The Spring Standards started singing together while they were still in high school, around 1999, united in their affection for the Beatles, James Taylor, CSN -- aka their parents' music.
After going their separate ways, Heather Robb, James Cleare and James Smith -- all from the Philadelphia/Wilmington, Del. area -- ended up living within blocks of each other in Brooklyn and hooked up again in 2008 to form the trio.
Ms. Robb had been a theater major at Syracuse University and was ready to bring some of that stage experience to the band.
With: You Won't, Aaron "The Uke Slinger" Jones.
Where: Club Cafe, South Side.
When: 9 tonight.
Tickets: $10-$12; www.clubcafelive.com.
"When I moved to New York after college," she says, "it was to pursue a career as an actress. You spend a lot of time waiting for opportunities in that career, and music quickly became an essential creative outlet for me. Once I reconnected with James and James, the decision to start playing out again felt like the most natural thing in the world.
"Playing live music is very different than performing in live theater," she adds. "I think where they overlap most is that both pursuits rely on putting a great deal of trust in oneself."
The folk trio got early validation from Old '97s frontman Rhett Miller, who produced its debut EP, "No One Will Know," in 2008.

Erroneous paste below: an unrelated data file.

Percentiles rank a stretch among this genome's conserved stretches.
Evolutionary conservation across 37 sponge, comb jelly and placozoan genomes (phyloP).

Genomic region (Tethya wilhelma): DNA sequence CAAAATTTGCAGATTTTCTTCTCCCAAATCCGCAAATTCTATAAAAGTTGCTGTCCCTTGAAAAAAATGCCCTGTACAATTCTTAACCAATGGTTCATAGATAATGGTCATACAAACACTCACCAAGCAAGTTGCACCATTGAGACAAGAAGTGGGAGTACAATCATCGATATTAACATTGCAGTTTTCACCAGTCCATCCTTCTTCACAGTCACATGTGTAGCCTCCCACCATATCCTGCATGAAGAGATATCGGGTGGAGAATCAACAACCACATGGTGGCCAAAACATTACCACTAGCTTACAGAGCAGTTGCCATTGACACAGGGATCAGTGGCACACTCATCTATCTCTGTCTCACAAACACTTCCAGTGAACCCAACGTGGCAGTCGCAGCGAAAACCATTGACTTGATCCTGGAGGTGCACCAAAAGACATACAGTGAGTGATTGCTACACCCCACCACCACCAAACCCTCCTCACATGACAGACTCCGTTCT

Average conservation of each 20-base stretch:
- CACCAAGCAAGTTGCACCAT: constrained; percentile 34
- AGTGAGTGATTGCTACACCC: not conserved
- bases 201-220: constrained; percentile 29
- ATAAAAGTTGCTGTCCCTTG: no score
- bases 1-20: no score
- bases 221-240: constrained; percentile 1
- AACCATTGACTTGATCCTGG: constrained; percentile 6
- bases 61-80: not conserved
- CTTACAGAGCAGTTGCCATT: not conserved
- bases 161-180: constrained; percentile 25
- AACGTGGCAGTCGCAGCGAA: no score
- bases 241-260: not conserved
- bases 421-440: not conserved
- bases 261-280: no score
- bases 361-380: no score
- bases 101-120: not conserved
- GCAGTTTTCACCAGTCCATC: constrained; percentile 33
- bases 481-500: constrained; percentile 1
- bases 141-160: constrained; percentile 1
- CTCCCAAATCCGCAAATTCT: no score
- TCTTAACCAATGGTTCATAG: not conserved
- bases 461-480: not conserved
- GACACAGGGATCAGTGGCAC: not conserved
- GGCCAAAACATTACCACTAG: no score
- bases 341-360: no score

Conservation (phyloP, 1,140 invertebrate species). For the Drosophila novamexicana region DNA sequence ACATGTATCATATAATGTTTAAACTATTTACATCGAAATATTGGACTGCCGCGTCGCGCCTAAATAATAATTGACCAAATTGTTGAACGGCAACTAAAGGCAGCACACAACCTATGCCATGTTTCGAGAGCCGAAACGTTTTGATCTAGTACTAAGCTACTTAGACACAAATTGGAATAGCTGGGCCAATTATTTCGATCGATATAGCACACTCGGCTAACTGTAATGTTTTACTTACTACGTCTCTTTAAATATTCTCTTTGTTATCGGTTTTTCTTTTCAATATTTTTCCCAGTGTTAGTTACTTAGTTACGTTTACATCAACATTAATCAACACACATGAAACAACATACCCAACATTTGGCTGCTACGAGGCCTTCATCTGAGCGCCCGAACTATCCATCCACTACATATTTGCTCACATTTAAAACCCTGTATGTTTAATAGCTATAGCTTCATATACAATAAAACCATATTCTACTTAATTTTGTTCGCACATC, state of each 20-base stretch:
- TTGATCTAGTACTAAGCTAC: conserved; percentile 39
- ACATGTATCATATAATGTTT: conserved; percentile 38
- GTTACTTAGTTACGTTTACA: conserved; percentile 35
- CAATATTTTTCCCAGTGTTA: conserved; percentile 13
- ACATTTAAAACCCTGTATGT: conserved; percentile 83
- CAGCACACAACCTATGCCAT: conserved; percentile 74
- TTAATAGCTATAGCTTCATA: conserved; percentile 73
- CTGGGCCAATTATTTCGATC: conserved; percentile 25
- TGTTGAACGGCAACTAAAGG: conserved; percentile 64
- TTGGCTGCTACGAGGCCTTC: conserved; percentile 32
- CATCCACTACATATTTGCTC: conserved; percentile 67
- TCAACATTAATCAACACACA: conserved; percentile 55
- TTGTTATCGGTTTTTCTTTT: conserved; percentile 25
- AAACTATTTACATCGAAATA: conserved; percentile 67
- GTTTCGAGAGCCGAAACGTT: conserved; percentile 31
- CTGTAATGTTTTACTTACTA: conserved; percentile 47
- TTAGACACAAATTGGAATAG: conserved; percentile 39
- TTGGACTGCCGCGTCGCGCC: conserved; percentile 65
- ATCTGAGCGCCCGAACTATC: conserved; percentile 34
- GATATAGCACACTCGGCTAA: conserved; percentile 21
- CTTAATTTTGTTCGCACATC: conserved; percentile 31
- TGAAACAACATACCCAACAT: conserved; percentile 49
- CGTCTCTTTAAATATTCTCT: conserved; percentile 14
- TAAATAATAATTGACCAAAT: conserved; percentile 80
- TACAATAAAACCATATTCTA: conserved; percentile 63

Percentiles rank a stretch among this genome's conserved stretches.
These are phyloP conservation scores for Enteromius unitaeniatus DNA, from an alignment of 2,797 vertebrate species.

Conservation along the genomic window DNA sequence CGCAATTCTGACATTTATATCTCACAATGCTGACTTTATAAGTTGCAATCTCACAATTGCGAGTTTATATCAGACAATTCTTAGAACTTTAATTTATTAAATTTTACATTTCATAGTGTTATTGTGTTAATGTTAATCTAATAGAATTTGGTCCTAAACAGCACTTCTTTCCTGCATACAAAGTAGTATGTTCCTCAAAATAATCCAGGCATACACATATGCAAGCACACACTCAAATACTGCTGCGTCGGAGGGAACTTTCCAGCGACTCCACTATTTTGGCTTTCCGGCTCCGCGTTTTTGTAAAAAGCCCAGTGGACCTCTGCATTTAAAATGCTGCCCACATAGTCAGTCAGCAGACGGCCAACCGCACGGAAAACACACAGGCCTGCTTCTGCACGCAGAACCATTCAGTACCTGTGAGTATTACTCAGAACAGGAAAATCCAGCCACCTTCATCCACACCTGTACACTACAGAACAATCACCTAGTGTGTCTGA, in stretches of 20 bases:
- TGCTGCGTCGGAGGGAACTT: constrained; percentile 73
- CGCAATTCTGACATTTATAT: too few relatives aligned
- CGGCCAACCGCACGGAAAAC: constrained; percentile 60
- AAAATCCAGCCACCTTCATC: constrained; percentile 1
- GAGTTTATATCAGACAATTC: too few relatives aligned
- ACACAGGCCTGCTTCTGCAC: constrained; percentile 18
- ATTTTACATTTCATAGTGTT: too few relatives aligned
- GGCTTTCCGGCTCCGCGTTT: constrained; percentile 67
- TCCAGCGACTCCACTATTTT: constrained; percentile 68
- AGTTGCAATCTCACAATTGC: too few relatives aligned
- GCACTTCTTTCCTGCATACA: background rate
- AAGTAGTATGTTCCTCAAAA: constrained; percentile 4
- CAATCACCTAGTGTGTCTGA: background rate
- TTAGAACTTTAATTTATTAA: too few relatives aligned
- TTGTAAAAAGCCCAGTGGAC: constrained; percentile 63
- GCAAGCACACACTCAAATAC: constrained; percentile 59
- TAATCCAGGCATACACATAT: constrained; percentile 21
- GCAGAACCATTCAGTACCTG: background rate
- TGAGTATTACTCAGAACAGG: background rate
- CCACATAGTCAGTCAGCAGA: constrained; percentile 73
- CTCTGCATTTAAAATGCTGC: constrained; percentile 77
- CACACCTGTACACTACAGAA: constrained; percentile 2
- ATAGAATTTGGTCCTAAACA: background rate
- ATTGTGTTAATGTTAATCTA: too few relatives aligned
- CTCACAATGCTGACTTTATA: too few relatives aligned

"We're so lucky to know Rhett," Ms. Robb says. "He was a very early supporter of the band. We were introduced by a mutual friend, and he ended up co-producing our first EP. He has remained a great friend over the years, and we've learned so much from him. He's as good as it gets."
The band, which sports three-part harmonies and splits a drum kit among the members, has since released two more albums, toured the country and performed on "Conan" and "Mountain Stage."
Pittsburghers may remember the band from opening for The Clarks at Station Square in 2010 or from the more intimate gigs at Club Cafe, where it plays Saturday. The band is touring on "yellow/gold," which features a single "Here We Go," that strays from its folkier style.
"We really set out to create a pop song," Ms. Robb says. "It was a lot of fun experimenting with new sounds and techniques to capture the frenetic energy of a new romance."
Scott Mervis: firstname.lastname@example.org; 412-263-2576. Twitter: @scottmervis_pg.